Park Slope

De Blasio: From mayor of Park Slope to mayor of New York

April 11, 2014 By Ben Krull For Brooklyn Daily Eagle
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I have seen him all over my girlfriend’s Brooklyn community: in a restaurant, the gym, by the subway. 

But now I mostly see him on television or read about him in the newspapers, and I fear that Mayor de Blasio will soon cease to be a neighborhood guy.
My girlfriend, Brenda, lives in Park Slope, five blocks from our new mayor. I live on the Upper East Side, just five blocks from former Mayor Bloomberg’s town house. While I frequently passed the police officers standing guard outside his building, I never caught sight of our billionaire mayor during his three terms. 
The former mayor’s elusiveness fit in with the Upper East Side, where imposing buildings with doormen act like fortresses shielding the neighborhood’s celebrities from the rest of us. Park Slope’s quiet streets, meanwhile, are defined by unguarded row-houses and clapboards. Its most notable celebrities are the writers and artists who mostly go unnoticed on the Slope’s tree-lined blocks, where authenticity is valued above aura.
These days, the area’s most famous resident is our 6-foot, 5-inch mayor. Shortly after he announced his mayoral bid, Brenda and I spotted he and his wife walking a few feet in front of us on a Sunday morning.
“That’s Bill de Blasio,” I whispered, star-struck.
“I see him all the time,” Brenda said, nonchalantly.
Wearing a sweatshirt and blue jeans, he towered over his petite wife. His casual dress and lumbering gait gave him an approachable air, although my impression may have reflected the fact that he was considered a long shot for City Hall and appeared destined to remain a neighborhood guy.
I saw him next at Park Slope’s Seventh Avenue subway entrance, pressing the flesh in a business suit. He was now the front-runner, and his wide smile and the aggressive way he pumped his arm while shaking hands with well-wishers radiated confidence.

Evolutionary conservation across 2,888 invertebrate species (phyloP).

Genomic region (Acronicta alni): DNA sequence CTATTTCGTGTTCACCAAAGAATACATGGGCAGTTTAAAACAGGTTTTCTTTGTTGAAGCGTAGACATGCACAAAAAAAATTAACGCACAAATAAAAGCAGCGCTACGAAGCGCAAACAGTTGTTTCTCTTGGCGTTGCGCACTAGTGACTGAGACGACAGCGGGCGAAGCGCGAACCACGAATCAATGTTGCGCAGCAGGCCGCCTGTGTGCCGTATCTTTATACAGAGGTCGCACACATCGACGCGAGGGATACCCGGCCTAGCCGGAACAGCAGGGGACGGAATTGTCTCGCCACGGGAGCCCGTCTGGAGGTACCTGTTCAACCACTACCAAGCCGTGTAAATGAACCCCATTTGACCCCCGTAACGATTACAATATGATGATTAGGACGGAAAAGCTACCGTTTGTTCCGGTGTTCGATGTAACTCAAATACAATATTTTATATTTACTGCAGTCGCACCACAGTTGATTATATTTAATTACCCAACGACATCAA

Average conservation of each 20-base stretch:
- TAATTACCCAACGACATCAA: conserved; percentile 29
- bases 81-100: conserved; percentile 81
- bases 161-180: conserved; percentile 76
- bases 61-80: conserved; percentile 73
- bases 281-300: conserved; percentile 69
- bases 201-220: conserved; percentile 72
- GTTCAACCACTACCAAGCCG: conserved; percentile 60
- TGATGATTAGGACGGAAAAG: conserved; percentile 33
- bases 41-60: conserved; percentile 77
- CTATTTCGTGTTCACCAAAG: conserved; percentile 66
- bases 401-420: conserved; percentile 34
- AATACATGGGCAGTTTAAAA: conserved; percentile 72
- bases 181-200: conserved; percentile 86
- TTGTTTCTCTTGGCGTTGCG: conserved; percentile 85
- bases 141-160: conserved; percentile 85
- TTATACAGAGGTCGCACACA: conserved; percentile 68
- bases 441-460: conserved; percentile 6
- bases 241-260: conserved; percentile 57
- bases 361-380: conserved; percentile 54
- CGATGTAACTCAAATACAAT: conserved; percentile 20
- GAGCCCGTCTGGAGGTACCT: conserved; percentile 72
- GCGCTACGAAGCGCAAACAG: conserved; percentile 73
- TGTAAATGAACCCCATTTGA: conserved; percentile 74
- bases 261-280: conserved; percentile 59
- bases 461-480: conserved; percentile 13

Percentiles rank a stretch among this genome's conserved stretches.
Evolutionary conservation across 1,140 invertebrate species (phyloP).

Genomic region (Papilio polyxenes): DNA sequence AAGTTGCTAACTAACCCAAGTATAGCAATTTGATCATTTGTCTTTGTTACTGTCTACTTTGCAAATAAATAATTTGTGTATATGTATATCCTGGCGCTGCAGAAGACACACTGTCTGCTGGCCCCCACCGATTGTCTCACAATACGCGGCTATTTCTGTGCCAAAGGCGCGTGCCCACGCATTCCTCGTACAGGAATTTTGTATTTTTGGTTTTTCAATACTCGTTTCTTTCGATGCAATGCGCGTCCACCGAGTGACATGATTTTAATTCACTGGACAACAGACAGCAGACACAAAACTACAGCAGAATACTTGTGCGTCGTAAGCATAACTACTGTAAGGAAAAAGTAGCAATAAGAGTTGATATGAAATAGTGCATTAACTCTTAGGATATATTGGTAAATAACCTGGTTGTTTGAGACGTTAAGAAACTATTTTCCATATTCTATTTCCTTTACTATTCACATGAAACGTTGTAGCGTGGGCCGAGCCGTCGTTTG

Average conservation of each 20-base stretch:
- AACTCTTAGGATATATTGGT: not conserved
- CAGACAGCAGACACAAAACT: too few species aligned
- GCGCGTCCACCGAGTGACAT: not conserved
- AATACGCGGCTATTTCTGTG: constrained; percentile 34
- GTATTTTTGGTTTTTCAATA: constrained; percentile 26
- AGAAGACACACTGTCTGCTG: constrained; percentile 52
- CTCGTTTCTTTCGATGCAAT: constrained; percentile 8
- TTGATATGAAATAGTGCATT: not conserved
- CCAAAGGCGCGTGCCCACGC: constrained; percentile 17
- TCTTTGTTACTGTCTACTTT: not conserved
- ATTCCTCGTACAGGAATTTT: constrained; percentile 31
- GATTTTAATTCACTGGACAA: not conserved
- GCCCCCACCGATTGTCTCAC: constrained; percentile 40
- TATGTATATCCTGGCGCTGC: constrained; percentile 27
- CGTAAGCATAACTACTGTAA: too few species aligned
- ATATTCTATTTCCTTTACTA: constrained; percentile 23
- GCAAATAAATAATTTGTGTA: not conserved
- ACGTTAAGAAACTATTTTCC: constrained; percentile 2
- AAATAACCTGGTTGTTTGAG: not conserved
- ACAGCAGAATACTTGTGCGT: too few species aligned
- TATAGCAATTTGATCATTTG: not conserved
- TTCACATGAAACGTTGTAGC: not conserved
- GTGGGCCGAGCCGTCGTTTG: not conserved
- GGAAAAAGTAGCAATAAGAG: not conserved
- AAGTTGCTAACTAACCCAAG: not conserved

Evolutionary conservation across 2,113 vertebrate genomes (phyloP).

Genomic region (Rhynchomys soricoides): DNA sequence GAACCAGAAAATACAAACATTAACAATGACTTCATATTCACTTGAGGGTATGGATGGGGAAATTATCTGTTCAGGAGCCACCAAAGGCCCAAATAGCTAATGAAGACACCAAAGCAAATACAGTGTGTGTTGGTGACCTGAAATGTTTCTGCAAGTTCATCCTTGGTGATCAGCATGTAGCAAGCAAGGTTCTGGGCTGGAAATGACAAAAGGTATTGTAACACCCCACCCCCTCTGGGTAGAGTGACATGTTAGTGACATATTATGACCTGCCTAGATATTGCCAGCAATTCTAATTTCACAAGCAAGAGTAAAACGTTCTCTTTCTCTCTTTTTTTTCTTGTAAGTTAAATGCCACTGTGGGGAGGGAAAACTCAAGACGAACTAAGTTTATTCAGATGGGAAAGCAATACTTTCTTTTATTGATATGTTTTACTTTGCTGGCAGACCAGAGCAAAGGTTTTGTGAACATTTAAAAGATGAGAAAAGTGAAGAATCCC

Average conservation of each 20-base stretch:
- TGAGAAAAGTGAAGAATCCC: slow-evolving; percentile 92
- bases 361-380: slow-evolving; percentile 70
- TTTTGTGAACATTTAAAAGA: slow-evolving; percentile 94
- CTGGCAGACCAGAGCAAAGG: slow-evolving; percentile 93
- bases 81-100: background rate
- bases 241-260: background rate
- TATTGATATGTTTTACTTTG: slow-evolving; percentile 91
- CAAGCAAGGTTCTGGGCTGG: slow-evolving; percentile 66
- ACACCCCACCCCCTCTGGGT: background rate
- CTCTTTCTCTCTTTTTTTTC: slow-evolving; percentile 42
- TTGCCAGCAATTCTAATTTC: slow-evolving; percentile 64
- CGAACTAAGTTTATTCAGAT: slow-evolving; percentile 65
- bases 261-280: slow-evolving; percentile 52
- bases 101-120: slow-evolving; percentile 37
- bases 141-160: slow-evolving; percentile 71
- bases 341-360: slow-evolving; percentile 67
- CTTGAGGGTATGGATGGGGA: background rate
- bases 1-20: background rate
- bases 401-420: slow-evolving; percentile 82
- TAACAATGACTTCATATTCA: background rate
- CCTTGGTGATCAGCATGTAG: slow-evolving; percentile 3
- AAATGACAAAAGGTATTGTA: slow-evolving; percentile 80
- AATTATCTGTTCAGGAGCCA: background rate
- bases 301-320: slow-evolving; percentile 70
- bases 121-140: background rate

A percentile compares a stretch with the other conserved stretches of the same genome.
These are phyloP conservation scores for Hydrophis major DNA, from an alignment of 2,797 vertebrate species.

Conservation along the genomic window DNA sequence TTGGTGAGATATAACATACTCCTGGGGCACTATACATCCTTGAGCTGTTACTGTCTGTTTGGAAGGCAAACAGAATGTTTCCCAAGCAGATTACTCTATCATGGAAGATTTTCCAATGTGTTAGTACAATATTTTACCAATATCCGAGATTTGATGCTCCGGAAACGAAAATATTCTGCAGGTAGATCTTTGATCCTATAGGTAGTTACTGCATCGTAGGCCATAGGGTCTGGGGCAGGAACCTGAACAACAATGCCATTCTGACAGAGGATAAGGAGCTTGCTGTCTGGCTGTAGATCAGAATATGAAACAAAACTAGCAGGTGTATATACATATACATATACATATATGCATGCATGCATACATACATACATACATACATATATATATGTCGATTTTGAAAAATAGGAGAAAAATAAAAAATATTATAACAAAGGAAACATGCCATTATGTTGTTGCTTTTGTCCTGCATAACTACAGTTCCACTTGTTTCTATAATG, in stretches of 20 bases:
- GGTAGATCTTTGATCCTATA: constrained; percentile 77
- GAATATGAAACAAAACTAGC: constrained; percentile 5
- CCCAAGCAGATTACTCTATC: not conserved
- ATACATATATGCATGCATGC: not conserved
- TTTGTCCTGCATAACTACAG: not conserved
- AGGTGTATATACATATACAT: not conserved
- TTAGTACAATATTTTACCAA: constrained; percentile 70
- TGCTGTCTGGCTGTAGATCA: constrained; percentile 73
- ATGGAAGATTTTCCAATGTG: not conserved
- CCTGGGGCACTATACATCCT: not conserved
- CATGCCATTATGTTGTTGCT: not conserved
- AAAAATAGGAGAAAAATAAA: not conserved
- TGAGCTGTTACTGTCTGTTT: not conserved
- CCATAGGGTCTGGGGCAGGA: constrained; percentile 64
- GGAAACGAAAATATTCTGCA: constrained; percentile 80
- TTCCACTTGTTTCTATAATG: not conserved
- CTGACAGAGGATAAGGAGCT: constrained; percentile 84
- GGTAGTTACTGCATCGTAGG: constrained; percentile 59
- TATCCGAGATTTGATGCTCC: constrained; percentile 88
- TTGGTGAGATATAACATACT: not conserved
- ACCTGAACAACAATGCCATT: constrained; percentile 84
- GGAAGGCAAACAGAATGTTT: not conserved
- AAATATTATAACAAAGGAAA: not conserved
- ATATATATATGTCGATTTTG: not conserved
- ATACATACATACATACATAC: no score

Even with his elevated status, the scene had a down-to-earth vibe, as if the candidate were just a local guy asking for his neighbors’ help. Nonetheless, I maintained my Upper East Side attitude towards celebrity: Look, but don’t touch.
After Bill became Mayor de Blasio, I was exercising on a treadmill at the Prospect Park Y when I saw him lumber past me in a sweatsuit. I looked behind me as the mayor bent his oversized frame towards a slight woman stretching on a mat. “That’s his wife,” the woman on the treadmill next to me said.    

I looked around for his security detail, but found nobody following him. Incredibly, the mayor was indistinguishable from everyone else in the gym.
My encounter was right after a snowstorm, when the mayor had shoveled the sidewalk in front of his modest row house for the cameras. Despite his showmanship, the mayor’s insistence on doing his own snow removal was of a piece with his Park Slope persona. Brooklyn residents are used to shoveling their sidewalks, while on the Upper East Side, we depend on doormen and shopkeepers to clean up nature’s mess.
Soon, I began noticing signs that neighborhood Bill was slipping away. One evening I passed his house on 11th Street, and outside was an NYPD kiosk with two police officers. Leaning against the kiosk were three large shovels–or two more than one mayor could handle.
And on a recent Saturday afternoon I was running errands on Park Slope’s Sixth Avenue when I passed Bar Toto, a low-priced eatery where pizza is the big draw. Looking through the window, I was surprised to see the mayor sitting at a table. Didn’t mayors have personal chefs preparing their meals?
A half-hour later I passed the restaurant again and out walked the mayor, wearing a sports jacket. He was talking on a cell phone and I caught part of his conversation (not wanting to be the Julian Assange of Brooklyn, I refuse to divulge the contents of the call). 
I imagine that if I overheard one of Mayor Bloomberg’s cell-phone conversations, security guards would swoop down and rip my ears off, or at least make me sign a non-disclosure agreement. But it felt little different from crossing paths with any other pedestrian on a weekend stroll.
However, I saw an indication that these chance meetings with my girlfriend’s neighbor would soon lose their casualness. Trailing behind him were two athletically built men, whom I took to be his security detail. The mayor of Park Slope was morphing into the mayor of New York.
Mayor de Blasio will shortly move into the Upper East Side’s Gracie Mansion. We might have some chance encounters, but he’ll probably be riding in a black car with tinted windows and sirens blaring. If I do run into him without bodyguards and tabloid reporters getting between us, I will be sure to strike up a conversation.
“Don’t I know you from the gym in Park Slope” I’ll say. “Please tell your wife I say hello.”


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